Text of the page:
Are retirees living comfortably? Believe it or not, for the last five years, roughly 80% of all retirees say they are, if you trust the results from the 32nd Annual Retirement Confidence Survey conducted in January of 2022 by the Employee Benefit Research Institute (EBRI) and Greenwald Research.
While the level of confidence among retirees has remained relatively steady, those who have yet to retire have seen their confidence in future retirement grow. This latest survey shows a whopping 73% of workers are confident they’ll have enough money to live comfortably in retirement.
But, while interesting, these survey results leave one glaring question: What exactly does it mean to “live comfortably in retirement”?
That’s a question that’s less objective than it’s made out to be.
When you think about retirement, what do you think of?
Chances are, it’s an unrealistic cliché you’ve seen in too many financial service company commercials.
“A lot of people think retirement will be moving to the beach and living the good life,” says Ari Shpanya, Co-Founder & CEO at LoanBase in San Francisco. “In reality, much of America hasn’t saved enough. Many are forced to return back to work after retirement especially with rising prices.”
Reality can be a cold slap in the face. Indeed, according to the EBRI survey, greater than one in four (27%) retirees have gone back to work. This doesn’t appear as it seems, however. Three out of four (78%) retirees say working for pay is not a source of income in retirement. That means at least some portion of employed retirees are working for a reason other than retirement income.
So, are they living a comfortable retirement?
It’s hard to say.
“In the real world of retirement, retirees have defined ‘comfortable’ in a variety of ways,” says Tom Kelly, CTO at Life Part 2. “Some retirees have defined it as having enough money to cover all of their expenses, while others have defined it as being able to do the things they love. Still others have defined it as a combination of both.”
Most people usually focus on a financial metric when it comes to defining a comfortable retirement. The 2022 Retirement Confidence Survey reports that 73% of the retirees surveyed cite “having money in savings, prepared well, and good investments” as the reason they feel confident about their ability to live comfortably throughout retirement.
What does that money do for them that makes them live comfortably?
The answer may seem obvious.
“Retirees have defined ‘comfortable’ as having enough money to meet 100% of their needs,” says Dawn Dahlby, Founder and President at Releve Financial Group in Minneapolis. “These needs include living in an ideal home, enjoying healthy food, spending time with their family and friends, being connected to a community and enjoying the activities that inspire them. Retirees want the balance of exploring, relaxing and being connected with others.”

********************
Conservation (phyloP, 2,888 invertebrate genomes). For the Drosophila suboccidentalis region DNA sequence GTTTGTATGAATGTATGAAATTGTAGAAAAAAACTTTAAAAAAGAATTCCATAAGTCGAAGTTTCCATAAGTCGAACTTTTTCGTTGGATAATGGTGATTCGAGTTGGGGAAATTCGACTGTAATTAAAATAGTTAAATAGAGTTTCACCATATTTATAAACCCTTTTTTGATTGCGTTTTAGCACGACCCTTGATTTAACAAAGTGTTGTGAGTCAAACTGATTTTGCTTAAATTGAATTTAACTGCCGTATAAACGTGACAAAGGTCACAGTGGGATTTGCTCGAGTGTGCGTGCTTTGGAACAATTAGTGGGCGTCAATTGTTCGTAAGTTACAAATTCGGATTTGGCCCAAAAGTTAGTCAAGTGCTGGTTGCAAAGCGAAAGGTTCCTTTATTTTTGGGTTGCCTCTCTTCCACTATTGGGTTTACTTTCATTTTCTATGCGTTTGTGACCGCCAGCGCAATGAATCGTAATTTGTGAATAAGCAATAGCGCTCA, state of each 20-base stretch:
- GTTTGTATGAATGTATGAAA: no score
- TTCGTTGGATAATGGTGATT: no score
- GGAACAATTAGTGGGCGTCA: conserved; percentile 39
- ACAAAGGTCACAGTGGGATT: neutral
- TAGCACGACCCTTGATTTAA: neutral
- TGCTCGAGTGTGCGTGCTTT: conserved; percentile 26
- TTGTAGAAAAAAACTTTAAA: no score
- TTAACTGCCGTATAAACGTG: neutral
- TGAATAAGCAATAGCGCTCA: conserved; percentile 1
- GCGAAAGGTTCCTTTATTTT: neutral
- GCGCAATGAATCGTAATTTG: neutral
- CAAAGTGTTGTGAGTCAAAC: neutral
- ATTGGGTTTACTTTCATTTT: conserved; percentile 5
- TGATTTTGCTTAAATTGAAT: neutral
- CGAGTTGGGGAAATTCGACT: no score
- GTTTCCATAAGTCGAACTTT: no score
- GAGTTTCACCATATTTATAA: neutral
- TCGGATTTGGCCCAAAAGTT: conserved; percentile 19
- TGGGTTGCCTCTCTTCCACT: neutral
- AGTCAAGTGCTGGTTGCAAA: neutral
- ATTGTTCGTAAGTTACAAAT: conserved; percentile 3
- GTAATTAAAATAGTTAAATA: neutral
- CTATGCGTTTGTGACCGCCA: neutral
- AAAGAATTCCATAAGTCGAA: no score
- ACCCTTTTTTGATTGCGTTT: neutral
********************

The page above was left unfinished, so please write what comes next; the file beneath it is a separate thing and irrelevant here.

Having the financial resources does more than provide material goods or plane tickets to exotic destinations. It acts as a cushion against uncertainty.
“Retirees know they are comfortable when they feel prepared for the unexpected and they have concluded there is enough income and security net that they can sleep at night, or they can spend on the things they want guilt free,” says Marc Scudillo, Managing Officer at EisnerAmper Wealth Management & Corporate Benefits, LLC in Iselin, New Jersey.
How does the current market volatility and inflation impact your ability to live comfortably in retirement?
For example, 36% of current retirees report that their overall expenses/spending is higher than last year. Why might increased expenses or falling retirement savings be a concern?
“Most retirees have the primary goal to never run out of money,” says Zachary A. Bachner, an Advisor at Summit Financial Consulting in Sterling Heights, Michigan. “As long as they have savings, they may consider their life to be comfortable. True comfort comes from not having to worry about your finances, but this level of comfort would require more than just the minimum amount of savings. Sleeping peacefully at night despite the stock markets moves is what true comfort looks like.”
And what might that dollar amount of savings be?
Therein lies the real problem of defining a comfortable retirement.
“Some may consider a comfortable retirement to be living with their family and spending time with grandchildren while others may view it as a beachfront property and traveling around the world,” says Eric Thompson, Director and Wealth Advisor at Round Table Wealth Management in Westfield, New Jersey. “The definition of ‘comfort’ varies from person to person, but in general, it allows each individual to live a life with ease and comfort without worrying about what might come next.”
This may suffice as a generic operational definition—to “live a life with ease and comfort without worrying about what might come next”—but it’s up to you to fill in the blanks.
Everyone has unique goals, individual desires, and different expectations. Those variables and more must be entered into your own personal formula when it comes to defining what a comfortable retirement means.
What does it mean to you? Share your thoughts in the comment section below.